If your mom is a type 1, she is probably used to injecting the correct amount of insulin to cover her carbs. That's why she could serve up burgers and potato salad with chocolate cake and still eat. You don't say how old she is, or how tightly she controls her own blood sugar levels, but if she is casual about it, she may think that Amanda doesn't need kid glove treatment. She probably doesn't truly understand that Amanda doesn't have the same 'freedom' that she enjoys.
It sounds to me that Amanda made the best of a difficult situation- my hat's off to her. It sounds like you are doing a great job of educating her and she is accepting the responsibility to take care of herself when mom and dad aren't there. Next time she wants to spend time with Grandma- trust her to take care of herself, send her with supplies she can fall back on when grandma brings out the goodies, and make sure she has a cell phone so she can call you if she needs an ally. Teach her to say, "No thanks, I'm not hungry right now" Rather than, " I can't eat that" - Choosing not to eat a food that is not in your best interest is far more empowering than being denied.
Once she gets more settled into her new situation- maybe you could help her test out some foods like chips that she really wants to be able to eat so she can feel like a normal kid, or at least not paint a bullseye on her back for the other kids to aim at. You might send her with a dish that she likes- I'm sure grandma would be willing to warm it up!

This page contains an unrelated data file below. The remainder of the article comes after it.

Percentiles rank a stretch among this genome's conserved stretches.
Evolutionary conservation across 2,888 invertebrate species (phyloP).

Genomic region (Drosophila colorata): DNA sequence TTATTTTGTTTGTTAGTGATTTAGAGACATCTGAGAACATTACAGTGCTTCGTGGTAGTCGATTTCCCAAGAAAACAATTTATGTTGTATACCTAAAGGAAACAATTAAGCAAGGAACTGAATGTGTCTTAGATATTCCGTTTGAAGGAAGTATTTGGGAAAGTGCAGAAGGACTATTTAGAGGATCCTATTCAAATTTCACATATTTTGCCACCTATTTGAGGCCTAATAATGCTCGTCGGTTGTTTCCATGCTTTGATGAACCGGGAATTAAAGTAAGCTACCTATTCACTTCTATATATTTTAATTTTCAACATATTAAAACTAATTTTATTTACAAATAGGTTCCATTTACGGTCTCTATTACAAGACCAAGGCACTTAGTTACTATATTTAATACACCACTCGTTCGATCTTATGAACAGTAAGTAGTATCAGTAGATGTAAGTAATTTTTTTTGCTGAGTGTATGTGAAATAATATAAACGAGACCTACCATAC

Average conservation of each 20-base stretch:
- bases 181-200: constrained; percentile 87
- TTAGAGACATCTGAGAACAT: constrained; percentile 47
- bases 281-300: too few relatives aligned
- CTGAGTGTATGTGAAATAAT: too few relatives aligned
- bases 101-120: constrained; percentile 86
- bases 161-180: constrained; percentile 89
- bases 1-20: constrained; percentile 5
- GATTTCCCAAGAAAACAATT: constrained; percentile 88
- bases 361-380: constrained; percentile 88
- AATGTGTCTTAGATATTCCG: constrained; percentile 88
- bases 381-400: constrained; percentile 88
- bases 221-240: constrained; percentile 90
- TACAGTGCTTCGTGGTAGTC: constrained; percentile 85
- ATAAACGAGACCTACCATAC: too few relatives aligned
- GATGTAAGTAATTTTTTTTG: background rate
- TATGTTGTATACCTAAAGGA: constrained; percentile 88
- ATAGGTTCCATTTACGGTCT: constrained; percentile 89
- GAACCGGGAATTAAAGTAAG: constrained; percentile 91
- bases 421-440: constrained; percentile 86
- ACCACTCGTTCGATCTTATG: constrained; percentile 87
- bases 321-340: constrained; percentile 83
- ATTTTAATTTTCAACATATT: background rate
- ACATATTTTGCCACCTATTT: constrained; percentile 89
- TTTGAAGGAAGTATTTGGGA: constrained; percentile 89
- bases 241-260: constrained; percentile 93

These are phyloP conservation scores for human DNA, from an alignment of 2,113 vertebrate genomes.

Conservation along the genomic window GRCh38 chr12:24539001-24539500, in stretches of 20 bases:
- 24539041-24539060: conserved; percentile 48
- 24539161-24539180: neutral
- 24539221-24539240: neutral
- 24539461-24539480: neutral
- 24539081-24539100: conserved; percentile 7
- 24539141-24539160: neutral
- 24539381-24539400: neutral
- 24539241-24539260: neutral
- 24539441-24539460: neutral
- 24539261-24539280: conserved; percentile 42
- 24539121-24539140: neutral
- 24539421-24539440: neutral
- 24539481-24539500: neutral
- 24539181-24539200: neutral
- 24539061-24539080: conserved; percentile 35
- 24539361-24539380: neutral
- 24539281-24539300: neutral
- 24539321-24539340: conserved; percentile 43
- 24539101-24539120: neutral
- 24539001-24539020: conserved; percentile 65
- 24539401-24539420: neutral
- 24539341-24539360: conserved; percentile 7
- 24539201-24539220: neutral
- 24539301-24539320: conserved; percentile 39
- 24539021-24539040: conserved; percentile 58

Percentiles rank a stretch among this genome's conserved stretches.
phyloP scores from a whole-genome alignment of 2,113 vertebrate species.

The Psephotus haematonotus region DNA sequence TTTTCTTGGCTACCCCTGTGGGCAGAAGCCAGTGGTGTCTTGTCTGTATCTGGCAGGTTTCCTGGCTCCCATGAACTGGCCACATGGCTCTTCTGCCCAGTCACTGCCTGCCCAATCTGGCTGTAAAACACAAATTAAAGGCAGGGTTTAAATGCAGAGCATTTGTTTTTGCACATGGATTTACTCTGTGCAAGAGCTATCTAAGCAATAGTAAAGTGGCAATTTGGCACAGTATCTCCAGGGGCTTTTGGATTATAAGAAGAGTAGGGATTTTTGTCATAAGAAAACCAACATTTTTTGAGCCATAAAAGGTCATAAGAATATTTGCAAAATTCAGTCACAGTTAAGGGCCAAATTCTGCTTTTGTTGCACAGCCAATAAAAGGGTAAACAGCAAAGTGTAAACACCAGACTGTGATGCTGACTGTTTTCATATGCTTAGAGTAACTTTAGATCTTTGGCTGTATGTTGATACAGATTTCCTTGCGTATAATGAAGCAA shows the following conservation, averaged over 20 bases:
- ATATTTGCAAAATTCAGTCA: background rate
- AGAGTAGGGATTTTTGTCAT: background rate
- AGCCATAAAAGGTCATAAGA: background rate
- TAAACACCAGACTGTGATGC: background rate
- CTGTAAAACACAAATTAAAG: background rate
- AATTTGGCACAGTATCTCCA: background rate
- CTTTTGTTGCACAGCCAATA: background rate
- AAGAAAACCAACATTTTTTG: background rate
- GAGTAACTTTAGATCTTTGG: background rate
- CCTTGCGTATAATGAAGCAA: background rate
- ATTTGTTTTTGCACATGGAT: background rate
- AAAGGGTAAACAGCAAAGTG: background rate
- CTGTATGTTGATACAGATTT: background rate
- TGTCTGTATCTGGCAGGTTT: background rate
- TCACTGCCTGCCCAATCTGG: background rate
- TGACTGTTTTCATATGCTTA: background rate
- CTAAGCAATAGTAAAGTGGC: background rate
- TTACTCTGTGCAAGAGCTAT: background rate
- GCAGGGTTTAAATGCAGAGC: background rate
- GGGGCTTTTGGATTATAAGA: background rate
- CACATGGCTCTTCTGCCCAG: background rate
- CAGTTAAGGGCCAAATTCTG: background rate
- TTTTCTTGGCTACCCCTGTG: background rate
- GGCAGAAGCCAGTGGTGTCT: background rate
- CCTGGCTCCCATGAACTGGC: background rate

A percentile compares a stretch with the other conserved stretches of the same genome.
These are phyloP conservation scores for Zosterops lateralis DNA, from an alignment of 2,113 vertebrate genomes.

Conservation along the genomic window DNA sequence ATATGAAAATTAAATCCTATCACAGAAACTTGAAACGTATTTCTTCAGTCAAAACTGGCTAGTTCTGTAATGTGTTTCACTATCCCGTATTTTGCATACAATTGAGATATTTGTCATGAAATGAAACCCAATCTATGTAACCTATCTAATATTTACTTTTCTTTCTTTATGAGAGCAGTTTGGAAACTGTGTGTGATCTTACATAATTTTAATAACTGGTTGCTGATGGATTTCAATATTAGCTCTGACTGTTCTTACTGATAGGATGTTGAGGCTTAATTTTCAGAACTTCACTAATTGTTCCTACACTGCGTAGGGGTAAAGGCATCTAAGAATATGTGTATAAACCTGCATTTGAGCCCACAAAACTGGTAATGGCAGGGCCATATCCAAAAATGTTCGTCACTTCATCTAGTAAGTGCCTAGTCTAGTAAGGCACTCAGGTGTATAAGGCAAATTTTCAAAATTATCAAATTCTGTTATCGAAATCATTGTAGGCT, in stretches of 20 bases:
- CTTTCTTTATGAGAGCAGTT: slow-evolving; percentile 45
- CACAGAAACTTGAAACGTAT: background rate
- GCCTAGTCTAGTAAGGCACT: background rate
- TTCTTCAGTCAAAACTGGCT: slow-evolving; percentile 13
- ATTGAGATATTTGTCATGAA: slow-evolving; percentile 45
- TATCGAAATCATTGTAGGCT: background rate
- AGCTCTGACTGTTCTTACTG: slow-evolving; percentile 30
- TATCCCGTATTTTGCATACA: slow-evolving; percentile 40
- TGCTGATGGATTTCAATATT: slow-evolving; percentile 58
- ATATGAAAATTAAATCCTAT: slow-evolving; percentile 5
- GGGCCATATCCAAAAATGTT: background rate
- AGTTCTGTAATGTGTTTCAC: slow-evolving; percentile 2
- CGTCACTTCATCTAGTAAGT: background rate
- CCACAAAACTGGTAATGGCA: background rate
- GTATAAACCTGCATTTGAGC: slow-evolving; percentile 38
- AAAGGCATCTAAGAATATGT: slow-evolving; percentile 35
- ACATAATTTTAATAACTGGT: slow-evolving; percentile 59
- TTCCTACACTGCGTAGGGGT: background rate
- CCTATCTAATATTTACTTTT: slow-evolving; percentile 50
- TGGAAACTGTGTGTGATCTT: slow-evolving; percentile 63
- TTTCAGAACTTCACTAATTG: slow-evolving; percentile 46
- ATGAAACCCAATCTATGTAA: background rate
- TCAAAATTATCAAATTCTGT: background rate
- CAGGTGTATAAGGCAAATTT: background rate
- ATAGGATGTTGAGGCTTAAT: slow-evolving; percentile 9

I went through this with my own kids- we are vegetarians - and kids that eat yogurt and tofu are bully bait. One of my daughters traveled extensively with musical organizations- she learned early how to request the foods she needed and to reject the foods she would not eat with grace. Both remain vegetarians - my music daughter is married- and her M-I-L recently told me that other relatives were surprised to find out that Kristen doesn't eat meat- she never makes demands at family get togethers, and always finds enough food to eat from what's available. She always brings a dish or two that she can eat ( and makes her husband save her some because those dishes go fast), and has a protein bar in the car to snack on if need be.
BTW: If you ever figure out your mother- please let us know- I'm still scratching my head over what makes mine tick- lol
AMM, then, it's your mom's problem. And my guess is that she sees the light switch but won't turn on the light. It really is shocking that she served that food, so it's all about control as you wrote. Amanda is still your daughter and you'll continue to make sure she eats what she should. It's wonderful that she is cooperative and doesn't fight what she needs to do. You're doing the right thing, seriously.